Head teacher's statement on D-day for under-threat South Shields School

The headteacher of an under-threat school has spoken out ahead of a meeting of South Tyneside Council's cabinet which will decide its fate.

South Shields School
South Shields School

The future of South Shields School has been undertain since the Regional Schools Commissioner was unable to find a sponsor in order for it to become an academy.

The move to take it out of local authority control was triggered after it received an ‘inadequate’ rating by Ofsted.

It is understood the failure to find a sponsor was largely due to falling pupil numbers which has had an impact on the longer term financial viability of the school.

The council’s cabinet were due to meet tonight where a decision is due to be made on the launch of a consultation process into the future of the school.

If given the go-ahead, the process could start next Thursday.

In a statement yesterday, head teacher Allie Denholm praised staff and the recent GCSE results achieved by pupils.

She said: “There is an incredible team of dedicated staff at South Shields School who have worked tirelessly in the last three years to identify, address and correct the long-term and historical issues at the school.

“Our most recent GCSE results are a clear indication that measures being put in place are allowing us all – most importantly the pupils – to make hugely positive steps in the right direction.

“It’s bitterly disappointing that improvements of more than 20% in results in core subjects such as English, Maths and Science appear to be worthless in encouraging anyone to reconsider the consultation process we find ourselves in.

“We are operating under a legacy of historic underachievement that has clouded perceptions. Our school’s many achievements in more recent times are going unrecognised because of this.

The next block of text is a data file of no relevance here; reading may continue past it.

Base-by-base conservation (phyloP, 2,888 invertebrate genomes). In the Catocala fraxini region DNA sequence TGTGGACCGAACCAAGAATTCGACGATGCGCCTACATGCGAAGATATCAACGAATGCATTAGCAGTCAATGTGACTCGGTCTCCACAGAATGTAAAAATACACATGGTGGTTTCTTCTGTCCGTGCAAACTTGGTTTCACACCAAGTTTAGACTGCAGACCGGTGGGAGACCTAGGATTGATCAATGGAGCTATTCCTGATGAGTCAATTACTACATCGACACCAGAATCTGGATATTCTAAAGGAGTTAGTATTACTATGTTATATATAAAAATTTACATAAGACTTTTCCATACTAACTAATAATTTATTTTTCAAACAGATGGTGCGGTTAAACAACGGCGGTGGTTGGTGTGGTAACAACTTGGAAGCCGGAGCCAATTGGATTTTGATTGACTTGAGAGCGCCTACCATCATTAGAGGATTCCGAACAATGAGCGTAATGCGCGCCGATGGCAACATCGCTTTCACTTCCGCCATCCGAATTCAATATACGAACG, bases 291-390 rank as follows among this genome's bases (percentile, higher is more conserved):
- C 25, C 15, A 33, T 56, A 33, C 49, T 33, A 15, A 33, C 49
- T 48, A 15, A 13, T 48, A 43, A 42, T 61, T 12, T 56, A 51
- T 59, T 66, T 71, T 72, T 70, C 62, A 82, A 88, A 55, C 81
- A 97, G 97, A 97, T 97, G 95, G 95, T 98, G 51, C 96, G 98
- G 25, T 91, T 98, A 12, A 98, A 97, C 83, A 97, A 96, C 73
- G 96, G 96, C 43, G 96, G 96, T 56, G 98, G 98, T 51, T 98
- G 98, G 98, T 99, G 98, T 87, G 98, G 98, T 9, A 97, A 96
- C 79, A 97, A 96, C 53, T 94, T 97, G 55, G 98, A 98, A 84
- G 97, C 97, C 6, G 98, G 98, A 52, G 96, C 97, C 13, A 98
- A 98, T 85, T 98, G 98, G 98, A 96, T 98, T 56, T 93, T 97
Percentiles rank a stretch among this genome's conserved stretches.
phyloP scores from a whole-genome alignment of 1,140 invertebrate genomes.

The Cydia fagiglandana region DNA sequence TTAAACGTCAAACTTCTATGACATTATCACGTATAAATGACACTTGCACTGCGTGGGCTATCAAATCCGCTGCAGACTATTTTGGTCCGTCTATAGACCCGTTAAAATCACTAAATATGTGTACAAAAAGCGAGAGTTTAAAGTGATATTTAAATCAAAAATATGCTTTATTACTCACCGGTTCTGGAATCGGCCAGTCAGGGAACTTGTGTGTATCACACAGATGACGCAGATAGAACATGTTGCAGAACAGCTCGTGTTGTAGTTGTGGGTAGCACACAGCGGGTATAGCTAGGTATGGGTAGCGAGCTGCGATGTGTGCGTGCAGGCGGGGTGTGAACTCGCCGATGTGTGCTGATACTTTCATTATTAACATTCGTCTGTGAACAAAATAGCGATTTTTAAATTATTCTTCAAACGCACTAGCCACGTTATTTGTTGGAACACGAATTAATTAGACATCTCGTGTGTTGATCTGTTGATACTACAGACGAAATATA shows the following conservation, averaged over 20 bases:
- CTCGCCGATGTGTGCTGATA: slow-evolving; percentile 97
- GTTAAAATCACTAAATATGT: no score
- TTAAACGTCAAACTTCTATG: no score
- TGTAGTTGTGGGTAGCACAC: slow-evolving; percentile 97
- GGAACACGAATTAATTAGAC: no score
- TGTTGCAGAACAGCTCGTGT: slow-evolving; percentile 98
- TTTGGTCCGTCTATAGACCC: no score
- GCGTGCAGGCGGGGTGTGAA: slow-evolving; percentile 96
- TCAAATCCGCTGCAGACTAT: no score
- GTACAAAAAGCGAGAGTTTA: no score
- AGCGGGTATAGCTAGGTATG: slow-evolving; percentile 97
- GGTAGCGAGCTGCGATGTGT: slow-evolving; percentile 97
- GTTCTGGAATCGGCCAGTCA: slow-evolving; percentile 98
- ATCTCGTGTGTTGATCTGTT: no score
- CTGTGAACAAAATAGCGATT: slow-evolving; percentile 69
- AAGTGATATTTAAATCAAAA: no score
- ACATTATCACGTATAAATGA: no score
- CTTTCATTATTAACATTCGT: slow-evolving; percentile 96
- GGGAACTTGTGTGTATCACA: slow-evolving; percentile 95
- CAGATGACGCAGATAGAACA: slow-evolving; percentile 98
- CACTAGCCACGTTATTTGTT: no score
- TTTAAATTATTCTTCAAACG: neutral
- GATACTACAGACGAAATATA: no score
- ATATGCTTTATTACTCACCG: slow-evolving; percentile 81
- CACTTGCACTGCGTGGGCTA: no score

“Our number one concern is always the welfare of the pupils at South Shields School. The lives of many of our pupils are not always straightforward and many have significant barriers to overcome. Smaller class sizes have led to so many more pupils thriving under the additional care and attention we can offer. Our priorities have always been about the rounded education of our pupils, including their holistic welfare and making them more aware of their valuable place in, and their contribution to, their community.”

She added: “We’ve recruited and retained high quality staff that have understood the challenges and responded as a unified team. They remain determined to continue to make improvements for the benefit of the pupils and are extremely committed to continuing to provide highly effective teaching and learning across all subjects.

“We’re bitterly disappointed for everyone connected to the school that its closure is even under consideration at a stage when we are delivering proven improvements and better outcomes. I can entirely understand why many students, parents and carers will feel incredibly let down at this stage.”

A dedicated telephone number has been put in place for parents and carers wanting more information, call 424 7847.